When I was working on my master's degree in English, I wanted to round out my studies with a final project on Cincinnati music, something I've invested in as a musician and journalist. Easily, I could have written a journalistic treatise on the city's sonic tapestry, but I wanted a challenge that would force me into a new outlet of creativity. That's why I wrote a graphic narrative. In the end, I scripted six stories, including "Who are They?," the most recent story that artist Tom Bolton and I are publishing here at CityBeat. (The other stories are deep in someone's bat cave.)
"Who are They?" is a tight focus on Connie Morris (last name changed), who faced a personal tragedy on Dec. 3, 1979, when Rock band The Who played Riverfront Coliseum. As reported over the years, crowds outside the coliseum went into a frenzy when they thought The Who was starting early; many were fighting their way to the door, simply because the concert allowed "festival seating," or what I call squeeze-in-where-you-can standing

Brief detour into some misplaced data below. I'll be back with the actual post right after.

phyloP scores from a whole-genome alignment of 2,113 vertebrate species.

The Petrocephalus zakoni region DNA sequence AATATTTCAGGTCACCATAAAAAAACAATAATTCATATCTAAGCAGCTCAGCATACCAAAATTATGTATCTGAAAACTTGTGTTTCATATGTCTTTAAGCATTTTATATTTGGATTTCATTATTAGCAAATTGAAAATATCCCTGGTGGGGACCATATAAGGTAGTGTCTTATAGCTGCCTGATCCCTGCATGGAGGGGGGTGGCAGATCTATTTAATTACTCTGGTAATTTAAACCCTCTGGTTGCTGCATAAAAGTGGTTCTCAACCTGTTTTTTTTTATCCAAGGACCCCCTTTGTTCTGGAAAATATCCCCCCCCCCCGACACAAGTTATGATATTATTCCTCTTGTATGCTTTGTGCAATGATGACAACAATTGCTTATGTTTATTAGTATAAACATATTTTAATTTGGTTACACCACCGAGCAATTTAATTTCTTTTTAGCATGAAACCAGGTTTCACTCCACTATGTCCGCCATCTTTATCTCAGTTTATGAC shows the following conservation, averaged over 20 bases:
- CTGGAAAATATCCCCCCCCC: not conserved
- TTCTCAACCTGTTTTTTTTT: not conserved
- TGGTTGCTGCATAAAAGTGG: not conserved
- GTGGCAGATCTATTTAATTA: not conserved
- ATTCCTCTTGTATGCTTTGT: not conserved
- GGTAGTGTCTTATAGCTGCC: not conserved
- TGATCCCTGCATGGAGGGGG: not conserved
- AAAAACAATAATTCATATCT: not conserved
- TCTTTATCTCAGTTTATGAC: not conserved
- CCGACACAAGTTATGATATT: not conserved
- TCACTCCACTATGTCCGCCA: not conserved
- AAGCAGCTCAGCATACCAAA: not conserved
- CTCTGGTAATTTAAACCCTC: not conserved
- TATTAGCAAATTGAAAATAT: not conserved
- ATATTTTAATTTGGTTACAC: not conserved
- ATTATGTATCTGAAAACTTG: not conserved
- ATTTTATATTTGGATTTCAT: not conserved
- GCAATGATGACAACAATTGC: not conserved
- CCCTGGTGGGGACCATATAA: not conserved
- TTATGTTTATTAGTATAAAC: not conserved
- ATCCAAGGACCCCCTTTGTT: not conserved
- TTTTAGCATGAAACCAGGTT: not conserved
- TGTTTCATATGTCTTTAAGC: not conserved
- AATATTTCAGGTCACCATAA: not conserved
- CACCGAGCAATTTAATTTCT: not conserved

We connected with Connie in early 2010, shortly after she told my girlfriend about the incident. (Disclosure: They work together.) I remember Connie's gut reaction when I told her I was writing a "comic book" on Cincinnati music.
"But this isn't going to be funny, is it?" she laughed, nervously, as we sat down for drinks.
"No, no," I said. I searched my mind for a way to explain that it wouldn't be a superhero comic or something from the Sunday funnies, but rather, a graphic dramatization. "This is serious."
Flash forward to December, 2011. Tom and I have a serious graphic narrative, centering on one of the most influential incidents in our city's music history. This is Connie's story.